An Interview With Former NBA Player Lawrence Funderburke on Stewardship

Professional athletes struggle. While many don’t struggle financially, it’s a hard journey transitioning from the post into purpose. This transition was nothing for former NBA Power Forward, Lawrence Funderburke.

Funderburke, 48, was a basketball star at Ohio State University from 1991 to 1994. There he led the Buckeyes to the NCAA Tournament. In 1994 he began playing professional basketball in Europe. After three years he transitioned to the American league. He began his eight-year career with the Sacramento Kings and ended it in 2005 with the Chicago Bulls.

Funderburke retired from the league at 34 well prepared for the next phase of his life. In my interview with Funderburke, he described his life-long journey with God. He believes His relationship with God was what prepared him most for what he would do post his career.

Lawrence Funderburke’s Early Life

Thanks to an elderly white man, Funderburke gave his life to Christ at the tender age of 12. Remembering how he “grew up in, arguably the most difficult, challenging housing project in central Ohio,” Funderburke recalled how this elderly white man “would pick us up on the bus [stop] and would give us a doughnut to entice us to go to church.” Funderburke admitted he only went to church for the doughnut. But while he was there he “came to know the sweetness of Jesus as well.”

Funderburke quickly learned that accepting Christ and walking with Him are two very different things. Like most professional athletes, Funderburke engaged in the life of a basketball player. While “partying and carousing and [doing] stuff that was very common in professional sports,” Funderburke felt a “gnawing feeling” that he couldn’t live like this anymore. So he walked away from it. Funderburke said, “Lord, I’m going to surrender to you. I’m not going to run. I’m not going to hide. It has been 21 years since that time.”

Comprehensive Care of God’s World

Armed with His relationship with God, a Bachelors degree in Business Finance, and a Masters in Business Administration from Ohio State University, Funderburke is committed to using his gifts to educate and give to the Columbus, Ohio community and beyond.

An author of three books, a certified financial planner since 2010, and the CEO and Co-Founder of Lawrence Funderburke Youth Organization, Funderburke is constantly looking for ways to best help his community financially and through mentorship with his wife Monya. His most recent book, The Stewardship Playbook: Biblical Guidelines and Practical Tools to Handle God’s Possessions with Diligence and Care helps readers take ownership and accountability for their possessions. “Stewardship is more than money,” He said. Funderburke explained that “most people think of stewardship in terms of managing your finances…[But] everything we do should be an act of worship to the Lord – our charity, our work experiences. When we treat them as a form of worship we look at work a lot differently.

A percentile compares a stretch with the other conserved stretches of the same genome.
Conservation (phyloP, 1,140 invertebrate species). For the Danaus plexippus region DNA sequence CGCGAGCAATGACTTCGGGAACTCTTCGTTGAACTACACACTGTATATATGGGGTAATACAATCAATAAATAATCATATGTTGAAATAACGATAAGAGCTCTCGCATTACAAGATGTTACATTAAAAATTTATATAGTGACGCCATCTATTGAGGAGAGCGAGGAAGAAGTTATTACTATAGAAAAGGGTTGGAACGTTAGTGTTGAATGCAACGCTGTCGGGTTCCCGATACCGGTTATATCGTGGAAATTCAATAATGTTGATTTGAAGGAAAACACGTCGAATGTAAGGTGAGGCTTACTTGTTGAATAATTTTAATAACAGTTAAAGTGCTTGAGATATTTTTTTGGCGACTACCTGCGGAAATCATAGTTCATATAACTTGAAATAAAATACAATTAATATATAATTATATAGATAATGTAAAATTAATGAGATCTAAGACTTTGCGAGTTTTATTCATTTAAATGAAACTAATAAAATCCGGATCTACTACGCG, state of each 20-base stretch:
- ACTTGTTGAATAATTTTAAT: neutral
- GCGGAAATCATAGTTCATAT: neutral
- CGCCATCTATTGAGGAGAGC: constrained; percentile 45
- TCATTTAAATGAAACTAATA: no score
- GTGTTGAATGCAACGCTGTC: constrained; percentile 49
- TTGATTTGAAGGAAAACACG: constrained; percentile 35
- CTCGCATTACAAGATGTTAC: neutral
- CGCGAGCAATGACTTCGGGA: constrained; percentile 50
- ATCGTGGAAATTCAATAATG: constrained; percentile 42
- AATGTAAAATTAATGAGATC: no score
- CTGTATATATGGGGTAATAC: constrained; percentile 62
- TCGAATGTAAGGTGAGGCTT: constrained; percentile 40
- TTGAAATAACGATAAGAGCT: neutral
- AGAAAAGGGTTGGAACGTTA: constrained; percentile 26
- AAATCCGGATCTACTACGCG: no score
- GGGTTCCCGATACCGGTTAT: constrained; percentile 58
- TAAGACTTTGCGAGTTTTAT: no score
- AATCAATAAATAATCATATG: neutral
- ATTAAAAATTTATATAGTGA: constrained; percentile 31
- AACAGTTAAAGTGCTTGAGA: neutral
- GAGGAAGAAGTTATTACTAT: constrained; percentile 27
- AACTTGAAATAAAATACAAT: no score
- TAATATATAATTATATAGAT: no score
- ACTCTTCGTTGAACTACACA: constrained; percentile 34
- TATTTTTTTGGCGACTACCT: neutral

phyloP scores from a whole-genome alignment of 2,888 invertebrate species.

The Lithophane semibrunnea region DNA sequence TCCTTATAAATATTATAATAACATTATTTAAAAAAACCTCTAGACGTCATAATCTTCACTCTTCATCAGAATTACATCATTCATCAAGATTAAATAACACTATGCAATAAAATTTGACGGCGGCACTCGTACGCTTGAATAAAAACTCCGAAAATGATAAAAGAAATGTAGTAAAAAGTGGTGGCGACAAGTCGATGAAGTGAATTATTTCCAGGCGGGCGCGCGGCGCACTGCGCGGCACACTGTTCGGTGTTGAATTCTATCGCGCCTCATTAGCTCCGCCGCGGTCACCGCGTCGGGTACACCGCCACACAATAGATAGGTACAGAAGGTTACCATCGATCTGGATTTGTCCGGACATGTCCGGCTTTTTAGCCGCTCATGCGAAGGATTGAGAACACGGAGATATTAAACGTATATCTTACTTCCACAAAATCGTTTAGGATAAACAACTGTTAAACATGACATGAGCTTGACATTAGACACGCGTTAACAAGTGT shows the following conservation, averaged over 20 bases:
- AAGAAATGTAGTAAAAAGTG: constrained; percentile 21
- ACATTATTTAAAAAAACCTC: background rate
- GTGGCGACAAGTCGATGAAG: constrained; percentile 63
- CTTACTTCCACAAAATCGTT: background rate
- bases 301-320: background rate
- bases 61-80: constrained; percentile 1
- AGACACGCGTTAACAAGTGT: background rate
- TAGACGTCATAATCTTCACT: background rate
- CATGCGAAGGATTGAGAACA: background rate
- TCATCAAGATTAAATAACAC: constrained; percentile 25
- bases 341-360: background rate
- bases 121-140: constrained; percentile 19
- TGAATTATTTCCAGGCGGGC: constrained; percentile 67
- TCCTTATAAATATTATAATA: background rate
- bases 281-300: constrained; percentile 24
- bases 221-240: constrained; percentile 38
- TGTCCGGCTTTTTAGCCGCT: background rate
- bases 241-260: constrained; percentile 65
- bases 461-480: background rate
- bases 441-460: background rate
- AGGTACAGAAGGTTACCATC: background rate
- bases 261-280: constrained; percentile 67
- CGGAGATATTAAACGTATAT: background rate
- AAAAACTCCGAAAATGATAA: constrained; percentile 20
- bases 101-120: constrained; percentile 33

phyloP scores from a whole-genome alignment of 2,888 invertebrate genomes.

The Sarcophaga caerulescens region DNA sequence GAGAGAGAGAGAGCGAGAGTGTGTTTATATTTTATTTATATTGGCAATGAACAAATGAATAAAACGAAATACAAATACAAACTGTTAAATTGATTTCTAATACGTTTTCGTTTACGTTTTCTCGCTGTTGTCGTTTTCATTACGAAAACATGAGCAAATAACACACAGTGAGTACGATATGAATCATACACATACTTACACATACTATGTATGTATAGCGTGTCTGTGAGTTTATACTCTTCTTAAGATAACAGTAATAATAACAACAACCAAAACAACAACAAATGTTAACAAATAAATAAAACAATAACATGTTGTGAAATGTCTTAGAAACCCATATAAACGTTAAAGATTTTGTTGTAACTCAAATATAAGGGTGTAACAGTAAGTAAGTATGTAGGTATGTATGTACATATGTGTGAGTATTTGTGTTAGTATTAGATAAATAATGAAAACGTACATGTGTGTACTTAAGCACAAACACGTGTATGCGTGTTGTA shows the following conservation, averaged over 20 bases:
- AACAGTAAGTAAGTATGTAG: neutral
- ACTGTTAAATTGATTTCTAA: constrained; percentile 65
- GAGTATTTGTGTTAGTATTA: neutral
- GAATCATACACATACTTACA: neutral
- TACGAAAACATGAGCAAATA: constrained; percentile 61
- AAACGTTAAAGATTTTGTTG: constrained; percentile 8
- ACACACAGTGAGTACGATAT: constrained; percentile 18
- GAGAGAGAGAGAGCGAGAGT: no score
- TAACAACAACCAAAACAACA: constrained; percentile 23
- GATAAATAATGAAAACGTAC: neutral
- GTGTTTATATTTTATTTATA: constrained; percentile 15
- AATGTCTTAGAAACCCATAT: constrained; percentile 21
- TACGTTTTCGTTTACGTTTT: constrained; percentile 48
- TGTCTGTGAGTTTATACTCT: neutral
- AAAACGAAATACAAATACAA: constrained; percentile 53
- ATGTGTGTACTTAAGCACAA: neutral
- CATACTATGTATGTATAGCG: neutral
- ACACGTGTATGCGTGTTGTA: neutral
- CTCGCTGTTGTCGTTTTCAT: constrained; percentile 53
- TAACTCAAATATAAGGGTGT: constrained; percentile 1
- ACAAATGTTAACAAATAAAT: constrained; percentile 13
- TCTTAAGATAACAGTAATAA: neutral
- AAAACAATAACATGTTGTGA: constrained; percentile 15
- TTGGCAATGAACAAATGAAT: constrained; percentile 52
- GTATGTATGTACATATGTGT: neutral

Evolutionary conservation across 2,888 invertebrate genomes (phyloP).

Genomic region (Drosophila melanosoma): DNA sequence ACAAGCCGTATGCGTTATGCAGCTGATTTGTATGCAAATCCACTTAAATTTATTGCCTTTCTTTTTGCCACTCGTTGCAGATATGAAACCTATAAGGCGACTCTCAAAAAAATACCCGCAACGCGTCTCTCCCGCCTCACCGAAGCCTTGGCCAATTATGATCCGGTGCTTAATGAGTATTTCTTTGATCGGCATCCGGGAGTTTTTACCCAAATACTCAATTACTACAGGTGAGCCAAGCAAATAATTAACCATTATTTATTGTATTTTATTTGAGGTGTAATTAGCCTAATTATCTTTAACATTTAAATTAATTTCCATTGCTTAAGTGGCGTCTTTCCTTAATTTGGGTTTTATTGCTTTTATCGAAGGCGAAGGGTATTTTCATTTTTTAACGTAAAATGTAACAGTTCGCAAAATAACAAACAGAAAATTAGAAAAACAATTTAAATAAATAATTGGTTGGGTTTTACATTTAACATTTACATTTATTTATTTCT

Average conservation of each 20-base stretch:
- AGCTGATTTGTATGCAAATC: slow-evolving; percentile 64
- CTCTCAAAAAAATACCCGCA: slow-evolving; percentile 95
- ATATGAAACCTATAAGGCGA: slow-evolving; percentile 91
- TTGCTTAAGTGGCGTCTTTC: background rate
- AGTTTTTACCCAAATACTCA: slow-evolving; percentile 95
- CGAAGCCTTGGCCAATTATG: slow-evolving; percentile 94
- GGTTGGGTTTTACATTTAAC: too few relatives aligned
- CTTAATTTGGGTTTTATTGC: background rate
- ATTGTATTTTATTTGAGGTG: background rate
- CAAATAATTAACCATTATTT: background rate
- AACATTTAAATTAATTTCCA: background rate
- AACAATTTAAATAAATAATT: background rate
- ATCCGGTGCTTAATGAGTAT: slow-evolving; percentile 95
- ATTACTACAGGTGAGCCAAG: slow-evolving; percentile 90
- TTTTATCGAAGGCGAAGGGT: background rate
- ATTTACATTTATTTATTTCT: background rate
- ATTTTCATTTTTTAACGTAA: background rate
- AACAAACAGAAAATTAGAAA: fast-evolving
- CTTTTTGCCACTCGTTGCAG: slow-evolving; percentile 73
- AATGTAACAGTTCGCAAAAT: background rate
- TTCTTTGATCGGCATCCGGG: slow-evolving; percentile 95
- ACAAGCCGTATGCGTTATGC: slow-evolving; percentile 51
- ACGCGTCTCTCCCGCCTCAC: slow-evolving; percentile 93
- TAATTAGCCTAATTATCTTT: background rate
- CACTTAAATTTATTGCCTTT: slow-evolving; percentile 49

Practical Pointers: The Stewardship Playbook

I asked Funderburke if he could give me some pointers on the various ways we can be good stewards for God. He began to break down the different categories we are responsible for and why. I found it to be very practical advice that can be used in all aspects of life.

  • Stewardship of Time: Funderburke is not a Seventh-day Adventist, but he spoke about allows allocating time for rest. He said, “I’ve always [known] that the Sabbath is sundown Friday to sundown Saturday. I know some people say it has changed, but I don’t buy that in scripture.”
  • Stewardship of Talents: Funderburke believes that all talents are given by God. He said, “when you come from the housing projects like I did you go through this [need]…to validate yourself in the eyes of others. And I did that. [We look] for the applause of men and women to make [ourselves] feel good. I felt that…getting in the NBA was all my doing, when in actuality the Lord gave me the skills and abilities, and I took His credit. He really convicted me that everything you have is a gift that belongs to Jesus. For many people who are very skilled and very talented the temptation is to always take credit…”
  • Stewardship of Temple: The Funderburkes believe in the importance of physical health.  Monya, a certified Personal Trainer, is particularly involved with FunderMax Fitness. A co-owned and co-operated health facility, she teaches a class called “physical tune-ups” that includes education on the importance of both diet and exercise. Lawrence explained to me that, “even our tastebuds belong to the Lord. We believe we can eat what we want, but at the same time the Bible says, you reap what you sow. If you’re eating bad foods you’re going to reap the consequences.” Lawrence then began to talk about how they eat healthy as a family: “we eat very clean. I don’t eat pork, I don’t eat shellfish, I don’t eat dairy, I don’t eat GMOs, I don’t eat gluten. We eat only real foods, organic foods the way God created them.”

I Am A Role Model

Although it would be easy for Funderburke to rest in his accomplishments coasting through retirement, he relishes the chance to be a role model and help others find peace – financially, physically, and spiritually. He asked, “[Do] you remember the old Charles Barkley commercial where he says, ‘I am not a role model?'” “I rejected that. The Bible is clear. To whom much is given, much is required. As athletes we have a very revered place in society. Sometimes we’re given too much attention. Nevertheless, we have a tremendous responsibility.”